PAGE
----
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Standing Committee on Health



Wednesday, March 28, 2018

[Recorded by Electronic Apparatus]



     I'll call the meeting to order. Welcome to meeting number 98 of the Standing Committee on Health.
    We are continuing our study on the order of reference made on Monday, October 30, on Bill C-326, An Act to amend the Department of Health Act (drinking water guidelines).
    We have two panels today, with three witnesses on the first panel. Then we'll take a break and go to the next panel. Our first panel will have opening statements of 10 minutes maximum.
    I'll introduce the witnesses. First, I believe it's Mr. Francis Scarpaleggia, Member of Parliament, who instituted this motion. With him is Ecojustice Canada's representative, Amir Attaran, Professor in the Faculties of Law and Medicine, University of Ottawa. Thank you.
    By video conference, we have Dr. Steve Hrudey, Professor Emeritus, Faculty of Medicine and Dentistry, University of Alberta. I like your backdrop, Dr. Hrudey. It looks very good.
    We're going to open with Mr. Attaran. I understand that you are on a time limit, so we'll begin with your 10-minute statement.
    Thank you all for inviting me and having me around to discuss Bill C-326. As you've just heard, I'm a Professor in the Faculties of Law and Medicine at the University of Ottawa. I'm a biologist by background, educated abroad at Berkeley, Caltech, and Oxford, and then I said “enough of that”, and I became a lawyer and got my law degree at UBC.
    My work at the University of Ottawa—and before that in other faculty positions I held at Yale and Harvard—has to do with law, public health, and human or environmental security. That is the focus of my research and my litigation. It is also a set of goals shared by Ecojustice, which is a really quite remarkable environmental law organization. It's a charity, the largest of its kind in Canada and one that is partnered with our law school at the University of Ottawa.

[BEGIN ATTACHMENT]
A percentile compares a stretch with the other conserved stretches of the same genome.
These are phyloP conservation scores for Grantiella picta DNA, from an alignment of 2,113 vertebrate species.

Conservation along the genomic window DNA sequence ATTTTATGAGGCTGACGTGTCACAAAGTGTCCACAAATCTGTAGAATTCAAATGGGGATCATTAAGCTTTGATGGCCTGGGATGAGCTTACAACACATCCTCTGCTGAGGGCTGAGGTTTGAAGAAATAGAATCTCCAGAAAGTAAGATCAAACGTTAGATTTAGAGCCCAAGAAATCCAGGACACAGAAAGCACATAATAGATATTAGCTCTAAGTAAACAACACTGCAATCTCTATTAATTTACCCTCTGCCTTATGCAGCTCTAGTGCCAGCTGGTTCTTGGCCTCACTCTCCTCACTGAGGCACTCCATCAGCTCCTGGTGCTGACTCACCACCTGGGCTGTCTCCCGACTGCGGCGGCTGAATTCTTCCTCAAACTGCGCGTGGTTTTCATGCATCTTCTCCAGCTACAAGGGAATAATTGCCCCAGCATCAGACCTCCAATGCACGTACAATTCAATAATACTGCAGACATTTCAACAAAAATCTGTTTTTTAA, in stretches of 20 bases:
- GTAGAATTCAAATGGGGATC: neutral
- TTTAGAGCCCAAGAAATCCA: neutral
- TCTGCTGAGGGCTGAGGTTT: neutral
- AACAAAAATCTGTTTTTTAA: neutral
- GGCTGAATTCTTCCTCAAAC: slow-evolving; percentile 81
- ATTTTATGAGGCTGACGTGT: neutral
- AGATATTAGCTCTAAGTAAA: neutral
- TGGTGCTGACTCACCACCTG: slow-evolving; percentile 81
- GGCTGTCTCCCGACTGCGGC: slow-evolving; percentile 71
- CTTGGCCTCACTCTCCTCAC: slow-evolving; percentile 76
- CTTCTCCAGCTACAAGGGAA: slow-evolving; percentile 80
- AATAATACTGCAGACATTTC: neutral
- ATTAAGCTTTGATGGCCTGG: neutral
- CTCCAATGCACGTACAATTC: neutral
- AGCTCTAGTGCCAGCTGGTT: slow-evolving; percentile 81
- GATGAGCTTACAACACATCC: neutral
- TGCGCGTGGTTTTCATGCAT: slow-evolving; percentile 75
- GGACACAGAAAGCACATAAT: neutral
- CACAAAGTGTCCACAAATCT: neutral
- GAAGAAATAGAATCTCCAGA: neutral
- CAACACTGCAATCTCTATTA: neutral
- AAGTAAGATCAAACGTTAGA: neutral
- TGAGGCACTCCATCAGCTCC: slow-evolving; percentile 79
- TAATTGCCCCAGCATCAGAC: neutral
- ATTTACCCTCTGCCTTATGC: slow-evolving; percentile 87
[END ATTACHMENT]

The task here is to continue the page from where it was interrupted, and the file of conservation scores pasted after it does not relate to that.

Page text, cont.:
In Canada, a simple glass of water, like the one before me now, should be safe to drink anywhere in the country. If Canada were a perfect country, it would be safe to drink this anywhere, but we're not perfect. Our country is definitely not perfect on water. Most Canadian cities have relatively sophisticated water treatment facilities. Many rural parts of the country or first nations communities do not, and they rely on untreated or minimally treated water. That said, here in the national capital region, just a few days ago there was a boil water advisory up in the Pontiac, so it presses in on our cities as well.
    For Canada 150 last year, a time of celebration for most of us, there were also over 150 first nations communities with boil water advisories, which is a disappointing fact. The longest of those boil water advisories had been going on for over 8,000 days—over 20 years. I can honestly say from my research that there really is no other developed country as lagging and as backwards as Canada is on drinking water, and that's a tragedy.
    Ecojustice, the charity, has a long-standing interest in this area through representing groups in litigation or regulatory proceedings, but also in research, and particularly in publishing a series of reports call “Waterproof”. I'm going to take you through the highlights of the 2014 report.
    In that report, Ecojustice looked at the Canadian guidelines for drinking water quality, which are basically the maximum levels of chemical, radiological, or microbiological contamination that are tolerable in drinking water in Canada. Ecojustice compared those Canadian safety levels to the standards in the United States, the European Union, and Australia, and also to the global standards from the World Health Organization.
    They found that the Canadian standards quite frequently lag behind. While Canada has reached first place or tied in first place in 24 instances, more often than not we're in last place for 27 different substances compared to the U.S., the EU, Australian, or WHO standards. In fully 105 cases of substances that those others regulate, Canada does not have a water safety standard at all—nothing. There are well over 100 cases where Australia, the EU, and the U.S. have standards and we simply don't, of any kind or of any level.
    An example is a herbicide called 2,4-D, which is very widely used. In those countries I mentioned, the safety threshold is up to three times more stringent than it is in Canada. In Ontario and Quebec, for example, there's a ban on using 2,4-D as a cosmetic herbicide, for instance to make golf courses pretty. It's prohibited. However, there's no standard for it in our drinking water at all.


     Let's take styrene, the key ingredient in polystyrene, which I'm sure you've heard of. We have no safety standard for styrene in drinking water. The World Health Organization classifies styrene as possibly carcinogenic in humans. A derivative of it, Styrene-7, 8-oxide, is classed by the World Health Organization as probably carcinogenic in humans. Those are found in drinking water at unregulated levels because we have no standard.
    Along with poor safety standards—and I've just given you two examples—Canada also has no requirement to treat surface water, or groundwater that is mixed with surface water. Other countries directly or indirectly legislate to require such treatment. We do not. No wonder we are up to our eyeballs in drinking water advisories and boil water advisories. It's as simple as that.